Colombian President Alvaro Uribe has opened a conference hoping to secure international aid for a peace process with right-wing AUC paramilitaries.
Alvaro Uribe wants foreign funding
Mr Uribe told delegates that he hoped to establish the process in law with a bill going before Congress next week.
However, there were signs that Colombia's biggest foreign donor, the US, would refuse to back the process.
Six senior American congressmen demanded tougher conditions be imposed on any disarmed paramilitaries.
In a letter the politicians said the guerrillas should be forced to confess to human rights abuses, disclose details of their drug smuggling rings and surrender criminal proceeds.
Accused of massacres
The US brands the paramilitary United Self-Defence Forces of Colombia, or AUC, a foreign terrorist organization.
They are accused of being deeply involved in cocaine smuggling, and of many civilian massacres.
Human rights groups have also said there are insufficient guarantees in Mr Uribe's bill that the paramilitaries will not return to arms.
But Mr Uribe rejects the US demands, saying the AUC will never sign up to them.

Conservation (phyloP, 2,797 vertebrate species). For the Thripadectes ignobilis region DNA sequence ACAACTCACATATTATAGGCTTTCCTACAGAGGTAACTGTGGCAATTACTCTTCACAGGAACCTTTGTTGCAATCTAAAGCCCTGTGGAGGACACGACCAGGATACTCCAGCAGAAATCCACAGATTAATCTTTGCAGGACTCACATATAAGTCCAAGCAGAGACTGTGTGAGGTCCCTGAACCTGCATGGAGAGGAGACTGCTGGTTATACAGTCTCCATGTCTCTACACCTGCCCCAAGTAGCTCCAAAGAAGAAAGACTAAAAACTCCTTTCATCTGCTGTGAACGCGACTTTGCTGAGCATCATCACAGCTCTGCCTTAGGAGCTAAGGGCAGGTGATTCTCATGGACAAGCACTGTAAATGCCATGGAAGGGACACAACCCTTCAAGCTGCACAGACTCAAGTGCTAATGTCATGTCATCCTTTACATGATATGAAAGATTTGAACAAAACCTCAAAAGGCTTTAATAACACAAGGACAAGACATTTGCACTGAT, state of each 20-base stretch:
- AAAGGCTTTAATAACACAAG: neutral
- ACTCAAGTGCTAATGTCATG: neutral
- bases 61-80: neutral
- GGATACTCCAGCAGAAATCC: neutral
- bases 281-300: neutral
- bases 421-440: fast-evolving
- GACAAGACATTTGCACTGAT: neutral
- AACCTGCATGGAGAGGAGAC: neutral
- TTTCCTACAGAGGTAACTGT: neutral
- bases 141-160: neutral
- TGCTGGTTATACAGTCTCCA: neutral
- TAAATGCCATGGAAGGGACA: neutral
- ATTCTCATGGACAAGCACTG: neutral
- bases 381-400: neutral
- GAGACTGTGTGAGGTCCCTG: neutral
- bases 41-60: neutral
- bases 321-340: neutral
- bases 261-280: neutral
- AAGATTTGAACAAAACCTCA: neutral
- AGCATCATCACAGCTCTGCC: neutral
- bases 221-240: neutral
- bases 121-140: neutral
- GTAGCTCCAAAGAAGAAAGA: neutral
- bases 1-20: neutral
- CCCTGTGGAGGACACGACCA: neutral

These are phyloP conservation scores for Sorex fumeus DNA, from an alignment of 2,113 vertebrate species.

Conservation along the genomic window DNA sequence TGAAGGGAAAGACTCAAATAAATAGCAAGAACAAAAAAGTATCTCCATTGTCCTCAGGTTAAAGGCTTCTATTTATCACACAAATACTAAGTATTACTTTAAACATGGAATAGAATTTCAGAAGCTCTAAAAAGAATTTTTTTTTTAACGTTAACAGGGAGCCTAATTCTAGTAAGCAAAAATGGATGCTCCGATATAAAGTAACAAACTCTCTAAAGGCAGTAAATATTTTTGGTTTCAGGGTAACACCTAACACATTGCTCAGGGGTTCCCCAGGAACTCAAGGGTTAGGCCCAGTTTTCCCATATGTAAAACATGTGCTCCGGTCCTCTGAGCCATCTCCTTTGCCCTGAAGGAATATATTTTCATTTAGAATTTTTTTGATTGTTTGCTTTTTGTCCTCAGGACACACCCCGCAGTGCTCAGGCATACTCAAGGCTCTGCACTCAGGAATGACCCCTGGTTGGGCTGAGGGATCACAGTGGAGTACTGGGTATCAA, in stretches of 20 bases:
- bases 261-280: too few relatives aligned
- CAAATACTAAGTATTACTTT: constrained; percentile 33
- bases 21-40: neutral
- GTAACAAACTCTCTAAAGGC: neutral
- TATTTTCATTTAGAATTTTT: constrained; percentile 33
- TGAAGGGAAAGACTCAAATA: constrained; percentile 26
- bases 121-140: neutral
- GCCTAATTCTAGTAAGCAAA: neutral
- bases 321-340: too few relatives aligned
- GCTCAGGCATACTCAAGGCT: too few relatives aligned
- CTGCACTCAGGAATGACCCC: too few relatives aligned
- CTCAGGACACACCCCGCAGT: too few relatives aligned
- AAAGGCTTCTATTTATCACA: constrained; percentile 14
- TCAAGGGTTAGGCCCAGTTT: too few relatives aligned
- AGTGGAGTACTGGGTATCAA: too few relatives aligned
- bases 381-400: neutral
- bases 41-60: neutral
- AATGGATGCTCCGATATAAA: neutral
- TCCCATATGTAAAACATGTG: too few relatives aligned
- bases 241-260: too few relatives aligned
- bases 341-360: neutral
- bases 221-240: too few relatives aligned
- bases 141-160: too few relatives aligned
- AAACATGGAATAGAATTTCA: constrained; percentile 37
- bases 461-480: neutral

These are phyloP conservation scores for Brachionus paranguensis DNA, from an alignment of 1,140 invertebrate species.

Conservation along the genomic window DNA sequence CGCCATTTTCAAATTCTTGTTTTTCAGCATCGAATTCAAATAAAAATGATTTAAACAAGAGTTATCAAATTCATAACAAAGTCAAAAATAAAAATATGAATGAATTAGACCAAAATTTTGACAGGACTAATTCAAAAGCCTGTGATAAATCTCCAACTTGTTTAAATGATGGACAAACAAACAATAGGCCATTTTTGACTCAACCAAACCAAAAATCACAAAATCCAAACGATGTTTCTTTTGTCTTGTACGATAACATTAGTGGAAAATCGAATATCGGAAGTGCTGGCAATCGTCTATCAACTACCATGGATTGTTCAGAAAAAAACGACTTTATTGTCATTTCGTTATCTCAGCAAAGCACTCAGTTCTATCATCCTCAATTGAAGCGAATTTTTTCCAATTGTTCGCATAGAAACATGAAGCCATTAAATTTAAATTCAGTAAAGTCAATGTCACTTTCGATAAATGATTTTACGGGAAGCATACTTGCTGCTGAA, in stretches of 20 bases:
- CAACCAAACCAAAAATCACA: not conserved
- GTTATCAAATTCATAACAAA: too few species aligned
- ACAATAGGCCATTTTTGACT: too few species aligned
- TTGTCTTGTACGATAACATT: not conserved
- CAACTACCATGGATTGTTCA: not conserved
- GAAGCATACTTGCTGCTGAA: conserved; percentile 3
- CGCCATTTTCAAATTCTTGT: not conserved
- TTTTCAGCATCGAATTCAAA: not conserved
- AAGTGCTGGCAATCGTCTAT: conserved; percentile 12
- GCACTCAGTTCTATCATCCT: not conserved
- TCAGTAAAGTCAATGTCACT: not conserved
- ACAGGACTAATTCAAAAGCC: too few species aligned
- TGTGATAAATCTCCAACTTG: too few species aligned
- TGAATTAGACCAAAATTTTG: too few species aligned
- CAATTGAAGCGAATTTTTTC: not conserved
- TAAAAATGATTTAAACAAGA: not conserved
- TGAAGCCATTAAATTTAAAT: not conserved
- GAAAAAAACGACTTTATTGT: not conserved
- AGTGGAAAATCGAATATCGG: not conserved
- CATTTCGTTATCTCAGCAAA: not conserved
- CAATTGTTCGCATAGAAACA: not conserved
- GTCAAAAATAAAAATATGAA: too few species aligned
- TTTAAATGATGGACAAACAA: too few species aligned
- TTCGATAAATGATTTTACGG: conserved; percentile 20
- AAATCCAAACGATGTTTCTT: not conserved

He told delegates from 24 countries in the city of Cartagena that his bill was fair and could be used as a framework for peace processes with other armed groups in Colombia.
It is estimated that demobilising the estimated 15,000 AUC fighters would cost the Colombian government more than $100m (£53m). Mr Uribe wants foreign donors to help fund the process.
The government is committed to retrain the guerrillas for civilian life.
More than 4,000 AUC members have already surrendered their weapons over the past few months.
Also on Thursday, the AUC said its previous chief, Salvatore Mancuso, had demobilised and was now in civilian life, and that Ramon Isaza Arango would take over as commander.